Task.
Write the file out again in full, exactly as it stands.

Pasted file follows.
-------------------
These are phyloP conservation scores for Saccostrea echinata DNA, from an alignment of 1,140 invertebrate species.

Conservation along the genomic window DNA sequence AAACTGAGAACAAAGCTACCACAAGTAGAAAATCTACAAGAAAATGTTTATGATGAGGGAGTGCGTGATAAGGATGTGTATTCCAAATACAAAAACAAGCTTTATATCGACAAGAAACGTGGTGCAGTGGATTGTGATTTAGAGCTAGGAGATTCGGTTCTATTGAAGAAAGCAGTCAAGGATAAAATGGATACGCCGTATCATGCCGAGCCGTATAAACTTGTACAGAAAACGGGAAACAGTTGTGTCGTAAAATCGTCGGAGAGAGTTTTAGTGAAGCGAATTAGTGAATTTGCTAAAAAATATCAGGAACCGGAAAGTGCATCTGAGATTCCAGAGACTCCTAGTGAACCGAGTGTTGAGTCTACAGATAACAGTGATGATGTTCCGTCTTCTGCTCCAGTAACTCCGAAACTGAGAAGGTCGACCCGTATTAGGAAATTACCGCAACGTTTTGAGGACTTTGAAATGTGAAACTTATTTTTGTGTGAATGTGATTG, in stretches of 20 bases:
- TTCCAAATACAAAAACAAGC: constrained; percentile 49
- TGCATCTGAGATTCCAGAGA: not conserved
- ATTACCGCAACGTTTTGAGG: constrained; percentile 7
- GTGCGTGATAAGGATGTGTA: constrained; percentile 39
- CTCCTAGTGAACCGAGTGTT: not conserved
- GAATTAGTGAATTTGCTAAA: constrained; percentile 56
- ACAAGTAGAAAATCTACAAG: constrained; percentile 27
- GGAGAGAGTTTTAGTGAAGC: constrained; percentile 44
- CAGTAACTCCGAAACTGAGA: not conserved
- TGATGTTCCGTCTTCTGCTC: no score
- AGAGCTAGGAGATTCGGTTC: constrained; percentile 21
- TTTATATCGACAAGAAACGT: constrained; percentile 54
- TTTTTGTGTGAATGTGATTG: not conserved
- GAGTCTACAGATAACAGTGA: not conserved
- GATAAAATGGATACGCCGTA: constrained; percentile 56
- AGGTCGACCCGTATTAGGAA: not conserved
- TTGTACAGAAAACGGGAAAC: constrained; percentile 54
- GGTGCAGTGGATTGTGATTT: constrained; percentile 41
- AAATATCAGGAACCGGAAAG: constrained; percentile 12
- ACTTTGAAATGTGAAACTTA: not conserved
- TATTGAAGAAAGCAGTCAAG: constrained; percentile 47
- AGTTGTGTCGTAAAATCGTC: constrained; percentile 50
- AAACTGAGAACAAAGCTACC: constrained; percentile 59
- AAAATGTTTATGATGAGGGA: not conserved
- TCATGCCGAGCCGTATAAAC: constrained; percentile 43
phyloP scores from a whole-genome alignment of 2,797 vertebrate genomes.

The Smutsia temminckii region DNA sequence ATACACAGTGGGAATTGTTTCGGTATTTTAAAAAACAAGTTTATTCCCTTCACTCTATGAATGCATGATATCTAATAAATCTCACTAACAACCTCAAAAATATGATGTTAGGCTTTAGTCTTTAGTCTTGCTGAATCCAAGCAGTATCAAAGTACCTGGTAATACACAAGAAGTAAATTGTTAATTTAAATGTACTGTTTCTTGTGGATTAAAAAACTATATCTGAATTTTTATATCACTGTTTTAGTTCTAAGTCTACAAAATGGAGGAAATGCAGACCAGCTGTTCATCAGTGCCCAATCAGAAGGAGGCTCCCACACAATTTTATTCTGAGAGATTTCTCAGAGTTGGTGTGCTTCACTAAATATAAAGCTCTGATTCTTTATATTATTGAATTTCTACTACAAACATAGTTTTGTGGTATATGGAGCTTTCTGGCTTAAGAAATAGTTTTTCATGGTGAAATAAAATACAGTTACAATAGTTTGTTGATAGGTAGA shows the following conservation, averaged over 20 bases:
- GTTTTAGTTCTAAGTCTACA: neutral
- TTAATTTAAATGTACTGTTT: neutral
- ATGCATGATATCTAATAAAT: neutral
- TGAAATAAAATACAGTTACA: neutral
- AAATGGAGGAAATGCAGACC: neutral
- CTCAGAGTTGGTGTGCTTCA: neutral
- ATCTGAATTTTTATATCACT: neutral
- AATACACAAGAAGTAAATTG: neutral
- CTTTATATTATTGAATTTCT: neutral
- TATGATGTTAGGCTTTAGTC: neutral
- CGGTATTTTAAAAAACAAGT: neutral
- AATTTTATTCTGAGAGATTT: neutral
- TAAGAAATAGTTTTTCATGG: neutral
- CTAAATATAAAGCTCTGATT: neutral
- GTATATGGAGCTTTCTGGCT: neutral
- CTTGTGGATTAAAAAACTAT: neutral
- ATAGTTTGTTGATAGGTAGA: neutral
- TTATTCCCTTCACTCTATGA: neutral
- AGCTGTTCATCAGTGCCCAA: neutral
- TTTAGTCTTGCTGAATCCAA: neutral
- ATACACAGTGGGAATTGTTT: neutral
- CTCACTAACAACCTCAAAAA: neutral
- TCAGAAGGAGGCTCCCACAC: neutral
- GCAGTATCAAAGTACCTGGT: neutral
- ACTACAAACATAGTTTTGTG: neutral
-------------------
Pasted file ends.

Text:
These are phyloP conservation scores for Saccostrea echinata DNA, from an alignment of 1,140 invertebrate species.

Conservation along the genomic window DNA sequence AAACTGAGAACAAAGCTACCACAAGTAGAAAATCTACAAGAAAATGTTTATGATGAGGGAGTGCGTGATAAGGATGTGTATTCCAAATACAAAAACAAGCTTTATATCGACAAGAAACGTGGTGCAGTGGATTGTGATTTAGAGCTAGGAGATTCGGTTCTATTGAAGAAAGCAGTCAAGGATAAAATGGATACGCCGTATCATGCCGAGCCGTATAAACTTGTACAGAAAACGGGAAACAGTTGTGTCGTAAAATCGTCGGAGAGAGTTTTAGTGAAGCGAATTAGTGAATTTGCTAAAAAATATCAGGAACCGGAAAGTGCATCTGAGATTCCAGAGACTCCTAGTGAACCGAGTGTTGAGTCTACAGATAACAGTGATGATGTTCCGTCTTCTGCTCCAGTAACTCCGAAACTGAGAAGGTCGACCCGTATTAGGAAATTACCGCAACGTTTTGAGGACTTTGAAATGTGAAACTTATTTTTGTGTGAATGTGATTG, in stretches of 20 bases:
- TTCCAAATACAAAAACAAGC: constrained; percentile 49
- TGCATCTGAGATTCCAGAGA: not conserved
- ATTACCGCAACGTTTTGAGG: constrained; percentile 7
- GTGCGTGATAAGGATGTGTA: constrained; percentile 39
- CTCCTAGTGAACCGAGTGTT: not conserved
- GAATTAGTGAATTTGCTAAA: constrained; percentile 56
- ACAAGTAGAAAATCTACAAG: constrained; percentile 27
- GGAGAGAGTTTTAGTGAAGC: constrained; percentile 44
- CAGTAACTCCGAAACTGAGA: not conserved
- TGATGTTCCGTCTTCTGCTC: no score
- AGAGCTAGGAGATTCGGTTC: constrained; percentile 21
- TTTATATCGACAAGAAACGT: constrained; percentile 54
- TTTTTGTGTGAATGTGATTG: not conserved
- GAGTCTACAGATAACAGTGA: not conserved
- GATAAAATGGATACGCCGTA: constrained; percentile 56
- AGGTCGACCCGTATTAGGAA: not conserved
- TTGTACAGAAAACGGGAAAC: constrained; percentile 54
- GGTGCAGTGGATTGTGATTT: constrained; percentile 41
- AAATATCAGGAACCGGAAAG: constrained; percentile 12
- ACTTTGAAATGTGAAACTTA: not conserved
- TATTGAAGAAAGCAGTCAAG: constrained; percentile 47
- AGTTGTGTCGTAAAATCGTC: constrained; percentile 50
- AAACTGAGAACAAAGCTACC: constrained; percentile 59
- AAAATGTTTATGATGAGGGA: not conserved
- TCATGCCGAGCCGTATAAAC: constrained; percentile 43
phyloP scores from a whole-genome alignment of 2,797 vertebrate genomes.

The Smutsia temminckii region DNA sequence ATACACAGTGGGAATTGTTTCGGTATTTTAAAAAACAAGTTTATTCCCTTCACTCTATGAATGCATGATATCTAATAAATCTCACTAACAACCTCAAAAATATGATGTTAGGCTTTAGTCTTTAGTCTTGCTGAATCCAAGCAGTATCAAAGTACCTGGTAATACACAAGAAGTAAATTGTTAATTTAAATGTACTGTTTCTTGTGGATTAAAAAACTATATCTGAATTTTTATATCACTGTTTTAGTTCTAAGTCTACAAAATGGAGGAAATGCAGACCAGCTGTTCATCAGTGCCCAATCAGAAGGAGGCTCCCACACAATTTTATTCTGAGAGATTTCTCAGAGTTGGTGTGCTTCACTAAATATAAAGCTCTGATTCTTTATATTATTGAATTTCTACTACAAACATAGTTTTGTGGTATATGGAGCTTTCTGGCTTAAGAAATAGTTTTTCATGGTGAAATAAAATACAGTTACAATAGTTTGTTGATAGGTAGA shows the following conservation, averaged over 20 bases:
- GTTTTAGTTCTAAGTCTACA: neutral
- TTAATTTAAATGTACTGTTT: neutral
- ATGCATGATATCTAATAAAT: neutral
- TGAAATAAAATACAGTTACA: neutral
- AAATGGAGGAAATGCAGACC: neutral
- CTCAGAGTTGGTGTGCTTCA: neutral
- ATCTGAATTTTTATATCACT: neutral
- AATACACAAGAAGTAAATTG: neutral
- CTTTATATTATTGAATTTCT: neutral
- TATGATGTTAGGCTTTAGTC: neutral
- CGGTATTTTAAAAAACAAGT: neutral
- AATTTTATTCTGAGAGATTT: neutral
- TAAGAAATAGTTTTTCATGG: neutral
- CTAAATATAAAGCTCTGATT: neutral
- GTATATGGAGCTTTCTGGCT: neutral
- CTTGTGGATTAAAAAACTAT: neutral
- ATAGTTTGTTGATAGGTAGA: neutral
- TTATTCCCTTCACTCTATGA: neutral
- AGCTGTTCATCAGTGCCCAA: neutral
- TTTAGTCTTGCTGAATCCAA: neutral
- ATACACAGTGGGAATTGTTT: neutral
- CTCACTAACAACCTCAAAAA: neutral
- TCAGAAGGAGGCTCCCACAC: neutral
- GCAGTATCAAAGTACCTGGT: neutral
- ACTACAAACATAGTTTTGTG: neutral